Luce Gallery announces ‘Battery of the Machine’, the first solo show by Demarco Mosby in Turin.
Demarco Mosby, Bury the Father, 2022. Oil on linen, 137.2 x 167.6cm. Courtesy the artist and Luce Gallery, Turin.
The exhibition brings together thirteen paintings – deeply rooted in symbolism – by the New York-based painter who examines the depths of our inner selves, using the human figure both to mirror and reveal the weight and complexity of life’s tribulations. By incorporating his symbolic vocabulary of objects like birds, ropes, rocks and tumultuous landscapes into each composition, Mosby creates layered narratives that aptly visualise the complexity and disorientation of our emotional states. Together these paintings narrow in on an ambient anxiety when tensions just begin to bubble over, and suspicions are heightened. ‘Battery of the Machine’ aims to question the stability of our relationships during turbulent times, while also examining the internal forces that cause us to feel anxious, threatened, and isolated.
The exhibition’s title, ‘Battery of the Machine’, capitalises on battery’s dual meaning in English, with the first referring to “battery” as a fuel or direct power source, and the second meaning an assault or violence against another person. In this context, the artist explored how stress can become an effective and steady fuel for negativity in our lives, feeding hostility and violence, and often fracturing once stable relationships. Mosby’s figures – composed of loose brushstrokes, bold outlines and distinct impasto sections – translate these stressors and their consequences into physical attributes of decaying bodies, severed limbs, and mask-like faces to conceal their true selves. The strength of his work is how he’s married the grotesque with distinct symbolic elements, to depict sincere vivid narratives of our inner selves that are as alluring as they are aesthetically pleasing.
In Fall (2022), a flock of five swans are tethered together with a rope secured at their necks, climbing a steep cliffside. This strong diagonal composition is set against a surreal landscape, with a deep midnight-blue sky at twilight – all to heighten the dramatic tensions. We encounter these swans at the moment one has slipped on the steep rocks, pulling the others downward with bodies and wings flailing in panic. It is as if these birds have forgotten they can fly, and instead are fixated on the ground below, staring toward their doom. The narrative feels like a familiar fable, describing a cautionary tale about the precariousness of trusting the wrong people, and how it can lead to your demise. While the birds in this painting represent people, Mosby also uses swans in other paintings to symbolise weapons. For the artist, this interchangeable symbol is a commentary on how anxiety and suspicion can transform anyone in our lives into perceived weapons against us.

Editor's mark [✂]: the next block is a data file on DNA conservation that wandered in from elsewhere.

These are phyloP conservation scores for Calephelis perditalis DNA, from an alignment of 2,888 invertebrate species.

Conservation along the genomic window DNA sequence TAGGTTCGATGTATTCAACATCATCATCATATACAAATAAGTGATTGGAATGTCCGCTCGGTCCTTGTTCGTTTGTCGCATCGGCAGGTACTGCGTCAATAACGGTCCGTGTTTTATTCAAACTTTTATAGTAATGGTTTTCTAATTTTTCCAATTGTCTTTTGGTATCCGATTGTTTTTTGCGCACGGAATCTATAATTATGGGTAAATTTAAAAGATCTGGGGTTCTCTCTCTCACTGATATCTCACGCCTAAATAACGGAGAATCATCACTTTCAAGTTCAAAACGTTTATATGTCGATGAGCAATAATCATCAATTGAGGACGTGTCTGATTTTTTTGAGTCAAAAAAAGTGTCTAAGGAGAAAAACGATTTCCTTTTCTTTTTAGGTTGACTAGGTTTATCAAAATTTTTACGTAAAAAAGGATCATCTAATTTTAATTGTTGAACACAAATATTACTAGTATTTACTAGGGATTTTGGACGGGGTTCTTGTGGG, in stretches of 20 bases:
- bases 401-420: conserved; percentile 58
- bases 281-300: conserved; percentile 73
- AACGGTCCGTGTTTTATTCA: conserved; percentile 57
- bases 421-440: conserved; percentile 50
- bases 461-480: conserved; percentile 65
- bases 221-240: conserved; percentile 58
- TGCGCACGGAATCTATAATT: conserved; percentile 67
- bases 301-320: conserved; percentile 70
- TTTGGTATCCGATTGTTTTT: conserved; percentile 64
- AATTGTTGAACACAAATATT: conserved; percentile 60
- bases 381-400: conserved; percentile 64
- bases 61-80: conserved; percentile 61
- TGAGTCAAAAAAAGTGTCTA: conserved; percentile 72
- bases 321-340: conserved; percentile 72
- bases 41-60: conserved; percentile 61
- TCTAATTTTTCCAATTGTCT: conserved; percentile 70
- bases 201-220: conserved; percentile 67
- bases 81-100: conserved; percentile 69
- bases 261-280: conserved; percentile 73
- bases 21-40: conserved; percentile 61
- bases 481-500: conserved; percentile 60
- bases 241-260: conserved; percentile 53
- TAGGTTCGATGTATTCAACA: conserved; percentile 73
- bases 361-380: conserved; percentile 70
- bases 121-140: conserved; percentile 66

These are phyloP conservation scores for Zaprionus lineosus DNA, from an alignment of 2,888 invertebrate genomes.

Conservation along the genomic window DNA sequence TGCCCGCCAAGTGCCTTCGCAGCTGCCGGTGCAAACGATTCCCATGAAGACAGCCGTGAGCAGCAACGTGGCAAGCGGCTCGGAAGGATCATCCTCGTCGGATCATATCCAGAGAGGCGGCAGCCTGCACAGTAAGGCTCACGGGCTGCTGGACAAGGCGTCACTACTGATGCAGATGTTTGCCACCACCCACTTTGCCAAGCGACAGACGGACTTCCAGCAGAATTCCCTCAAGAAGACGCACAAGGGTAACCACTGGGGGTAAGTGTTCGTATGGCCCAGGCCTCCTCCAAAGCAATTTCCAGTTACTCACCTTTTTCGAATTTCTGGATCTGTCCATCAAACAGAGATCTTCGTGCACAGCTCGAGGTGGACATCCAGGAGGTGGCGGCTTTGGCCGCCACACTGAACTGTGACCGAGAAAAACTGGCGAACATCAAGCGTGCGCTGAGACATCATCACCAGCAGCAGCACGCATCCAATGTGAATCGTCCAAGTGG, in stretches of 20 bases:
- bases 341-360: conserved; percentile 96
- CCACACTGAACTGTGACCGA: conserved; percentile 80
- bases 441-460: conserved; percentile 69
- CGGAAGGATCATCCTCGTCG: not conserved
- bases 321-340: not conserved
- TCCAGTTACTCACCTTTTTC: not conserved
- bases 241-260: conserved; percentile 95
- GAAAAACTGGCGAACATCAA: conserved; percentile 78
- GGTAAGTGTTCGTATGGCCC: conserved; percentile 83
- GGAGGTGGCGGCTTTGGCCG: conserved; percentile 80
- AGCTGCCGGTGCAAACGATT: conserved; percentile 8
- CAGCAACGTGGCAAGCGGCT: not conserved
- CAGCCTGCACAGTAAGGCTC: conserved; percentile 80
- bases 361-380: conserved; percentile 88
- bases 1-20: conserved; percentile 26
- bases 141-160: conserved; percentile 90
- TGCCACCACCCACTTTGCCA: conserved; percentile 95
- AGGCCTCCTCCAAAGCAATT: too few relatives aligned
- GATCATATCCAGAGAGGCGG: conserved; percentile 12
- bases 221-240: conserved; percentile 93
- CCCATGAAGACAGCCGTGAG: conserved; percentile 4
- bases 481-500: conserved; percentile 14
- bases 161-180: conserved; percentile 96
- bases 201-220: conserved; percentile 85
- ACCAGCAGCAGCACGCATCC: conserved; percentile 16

Battery of the Machine! (2022) depicts another struggle with a pyramid-shaped pile of figures, limbs, and a swan lassoed by a rope. Each figure or limb reacts to the tightening bind by biting, kicking, or pulling upon it. They appear violently gathered against their will by a set of muscular arms floating in the sky pulling the rope taut, like an unknown force dominating the world below. The composition is reminiscent of the famous Greek sculpture Laocoön, the Trojan priest who was crushed to death, along with his two sons by sea serpents sent from the gods for attempting to warn his countrymen about the now infamous wooden horse. While classic tales of heroism and tragedy are references for his work, Mosby gravitates towards depicting our everyday journeys and portraying the full ramifications of our decisions, responsibilities, and duties, or, as he refers to them as our “grand narratives.”
Demarco Mosby (1991, Kansas City, Missouri, United States) lives and works in New York. The figurative painter’s work is narrative-based and draws from his interest in depicting the emotional scars collected on our everyday journeys. Mosby is a graduate from the Hunter College CUNY MFA Program in New York and debuted his seminal work, Palindrome (2021), during the thesis exhibition. As an undergraduate, he trained at the School of Visual Arts New York City majoring in cartooning and illustration, deeply rooting his admiration for narrative and the human figure. By 2017, the artist fully transitioned to painting, adapting his appreciation of storytelling. His work has been exhibited in many group shows in New York City, as well as renowned art fairs, including: Untitled Art Miami Beach, Independent and 1-54 Contemporary African Art Fair in New York, EXPO CHICAGO, and Felix Art Fair in Los Angeles. Additionally, his work has been acquired by many notable private collections.
The exhibition will be on view from the 13th of July until the 16th of September 2022. For more information, please visit Luce Gallery.